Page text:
by A Moore
Ghana is Africa’s fastest growing economy and has developed a remarkable degree of stability. The West African nation’s growth rate exceed 10 percent in 2012, and it’s projected to remain relatively high for the next few years. The government of Ghana has been demonstrating a commitment to investing proceeds into the country’s social and physical infrastructure, increasing the overall livability in the nation.
Ghana’s capital city, Accra, is a sophisticated urban area, with a full range of restaurants, bars, nightclubs, and increasingly, shopping malls. There are many affluent areas, including East Legon—the location of the city’s only traditional shopping complex, Accra Mall.
Another popular option is Osu, locally referred to as “Oxford Street,” where many go to shop and hang out. The downtown area has seen much development over the last decade and the range of serviced high-rise apartments makes it an easy location to set up home quickly.
In addition to being a wonderful urban home for roughly 20 percent of Ghana’s 20 million total population, Accra has become the leisure destination of choice for affluent Nigerians, who take a quick 45-minute flight to spend time at their Accra weekend homes. The warmth of the Ghanaian people is an asset and is an important part of what draws visitors to return to spend leisure time here. The tropical climate is also a plus.
Kenya is well positioned for economic growth because of its geographic location, its innovative-aggressive population, and relatively good infrastructure and facilities.
Nairobi is fast becoming the African city of choice for multinational companies seeking a foothold for their African operations. The city possesses much of the sophistication of the large South African cities, but provides these offerings in a “kinder and gentler” way. While there are some tensions around election time, the government is generally considered stable.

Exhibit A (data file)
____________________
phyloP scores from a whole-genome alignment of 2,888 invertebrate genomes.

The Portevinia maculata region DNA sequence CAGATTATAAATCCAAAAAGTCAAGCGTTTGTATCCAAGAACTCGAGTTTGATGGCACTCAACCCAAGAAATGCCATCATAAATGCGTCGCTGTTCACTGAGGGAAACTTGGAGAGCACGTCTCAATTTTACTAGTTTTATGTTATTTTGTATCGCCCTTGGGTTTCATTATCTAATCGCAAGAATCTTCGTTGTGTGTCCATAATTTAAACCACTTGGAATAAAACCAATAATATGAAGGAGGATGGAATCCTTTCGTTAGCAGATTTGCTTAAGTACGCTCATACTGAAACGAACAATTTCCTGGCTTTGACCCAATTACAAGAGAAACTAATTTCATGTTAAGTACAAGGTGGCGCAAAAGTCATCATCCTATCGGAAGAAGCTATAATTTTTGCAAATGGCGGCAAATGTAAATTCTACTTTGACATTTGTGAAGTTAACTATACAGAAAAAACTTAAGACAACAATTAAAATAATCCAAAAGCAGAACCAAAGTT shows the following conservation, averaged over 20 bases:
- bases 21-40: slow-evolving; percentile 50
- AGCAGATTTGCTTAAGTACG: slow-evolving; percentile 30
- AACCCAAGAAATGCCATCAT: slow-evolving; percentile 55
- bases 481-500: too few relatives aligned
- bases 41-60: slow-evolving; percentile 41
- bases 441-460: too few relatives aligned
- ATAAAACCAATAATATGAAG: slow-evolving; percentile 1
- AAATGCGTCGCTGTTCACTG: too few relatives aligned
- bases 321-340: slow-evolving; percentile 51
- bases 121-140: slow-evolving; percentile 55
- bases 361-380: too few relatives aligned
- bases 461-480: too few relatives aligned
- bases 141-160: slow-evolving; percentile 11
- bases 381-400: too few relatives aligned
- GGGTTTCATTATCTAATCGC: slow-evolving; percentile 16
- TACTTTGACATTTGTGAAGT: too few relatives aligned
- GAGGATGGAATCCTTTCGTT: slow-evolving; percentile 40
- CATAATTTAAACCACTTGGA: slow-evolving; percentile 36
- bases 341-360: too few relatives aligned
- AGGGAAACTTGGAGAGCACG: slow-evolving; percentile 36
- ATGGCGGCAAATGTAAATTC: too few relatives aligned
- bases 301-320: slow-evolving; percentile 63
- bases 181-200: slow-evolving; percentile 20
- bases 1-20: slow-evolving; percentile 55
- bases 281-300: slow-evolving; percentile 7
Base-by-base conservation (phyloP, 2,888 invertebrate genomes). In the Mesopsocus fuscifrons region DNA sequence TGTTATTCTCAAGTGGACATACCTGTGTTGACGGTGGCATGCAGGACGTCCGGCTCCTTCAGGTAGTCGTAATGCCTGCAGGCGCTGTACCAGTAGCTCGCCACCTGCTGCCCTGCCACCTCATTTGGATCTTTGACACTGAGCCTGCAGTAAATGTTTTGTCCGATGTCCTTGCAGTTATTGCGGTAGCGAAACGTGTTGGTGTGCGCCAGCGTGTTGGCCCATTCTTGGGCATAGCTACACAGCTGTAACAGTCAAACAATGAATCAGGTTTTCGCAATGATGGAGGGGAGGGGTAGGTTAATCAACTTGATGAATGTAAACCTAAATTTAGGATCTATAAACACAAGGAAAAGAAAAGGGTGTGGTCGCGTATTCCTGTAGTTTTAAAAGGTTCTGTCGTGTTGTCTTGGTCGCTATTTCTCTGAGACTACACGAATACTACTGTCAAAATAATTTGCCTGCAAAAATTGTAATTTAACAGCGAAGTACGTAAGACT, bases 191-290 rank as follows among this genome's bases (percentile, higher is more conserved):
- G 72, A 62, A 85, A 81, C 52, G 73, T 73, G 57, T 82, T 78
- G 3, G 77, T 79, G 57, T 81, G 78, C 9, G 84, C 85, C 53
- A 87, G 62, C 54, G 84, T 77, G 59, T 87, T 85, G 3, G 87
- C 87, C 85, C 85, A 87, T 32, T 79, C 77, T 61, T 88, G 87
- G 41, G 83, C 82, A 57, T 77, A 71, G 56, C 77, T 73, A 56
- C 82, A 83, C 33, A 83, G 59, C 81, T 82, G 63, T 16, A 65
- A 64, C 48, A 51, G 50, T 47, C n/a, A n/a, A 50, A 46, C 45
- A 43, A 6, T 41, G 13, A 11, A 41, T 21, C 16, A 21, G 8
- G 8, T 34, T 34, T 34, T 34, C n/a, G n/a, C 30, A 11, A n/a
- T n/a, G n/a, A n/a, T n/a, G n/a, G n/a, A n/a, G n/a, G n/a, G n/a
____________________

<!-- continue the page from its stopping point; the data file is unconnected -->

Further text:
Housing options include many comfortable suburban-style homes at affordable prices relative to other African cities, often with a reasonably sized land plots. Apartment compounds have also sprung up in recent years, many with the comforts of swimming pools and fitness centers. The technology industry offers much promise, and Internet connectivity is considered to be the best on the continent today.
South Africa is considered by many to be the best region to live in sub-Saharan Africa. The city of Cape Town is one of the most beautiful cities in the world, let alone Africa, having won a number of prestigious international travel awards. It’s where most people in South Africa wish they lived. While the town has lovely summers (October–April), there is a winter season filled with much fog, rain and wind.
Cape Town, also known as “Mother City,” is the center of the insurance and now burgeoning digital sectors in SA. It’s also where you’ll find the advertising executives and creatives, with many retailers and fashion designers headquartered there.
Housing options vary, from Tuscan-styled homes (a trend seen across the country), funky “SoHo”-style downtown lofts, and gated urban estates. While crime rates remain high, security is generally considered to be less of a concern than in Johannesburg, and is evidenced through the conspicuous absence of the ubiquitous high walls and electric fences seen around houses in parts of Johannesburg and Pretoria.
Like many 2010 World Cup host cities, Cape Town’s public transport infrastructure was given a makeover during the event, primarily through the MyCiTi rapid bus service. Routes are still limited though, so unless you’re willing to commute via railway or chance the minivan taxis, it still is the kind of city where it’s best to have your own car to get around.
JOHANNESBURG, SOUTH AFRICA
From the moment you step off the plane at O.R. Tambo International Airport, it becomes clear why Johannesburg is considered a world-class city. ORTIA rivals the best airports in developed worlds. It’s sleek, modern, expansive and offers a wealth of stores and restaurants, much like many parts of this economic capital of South Africa and the continent at large.
Since the late 1800s, thousands migrated to the city seeking employment at one of the many gold mines. The quarries have since dried up, but the influx of people continues today. They come from other parts of the country and from across the continent, to work and to make money. Johannesburg is also an attractive base for many African companies as it provides easier access to international opportunities.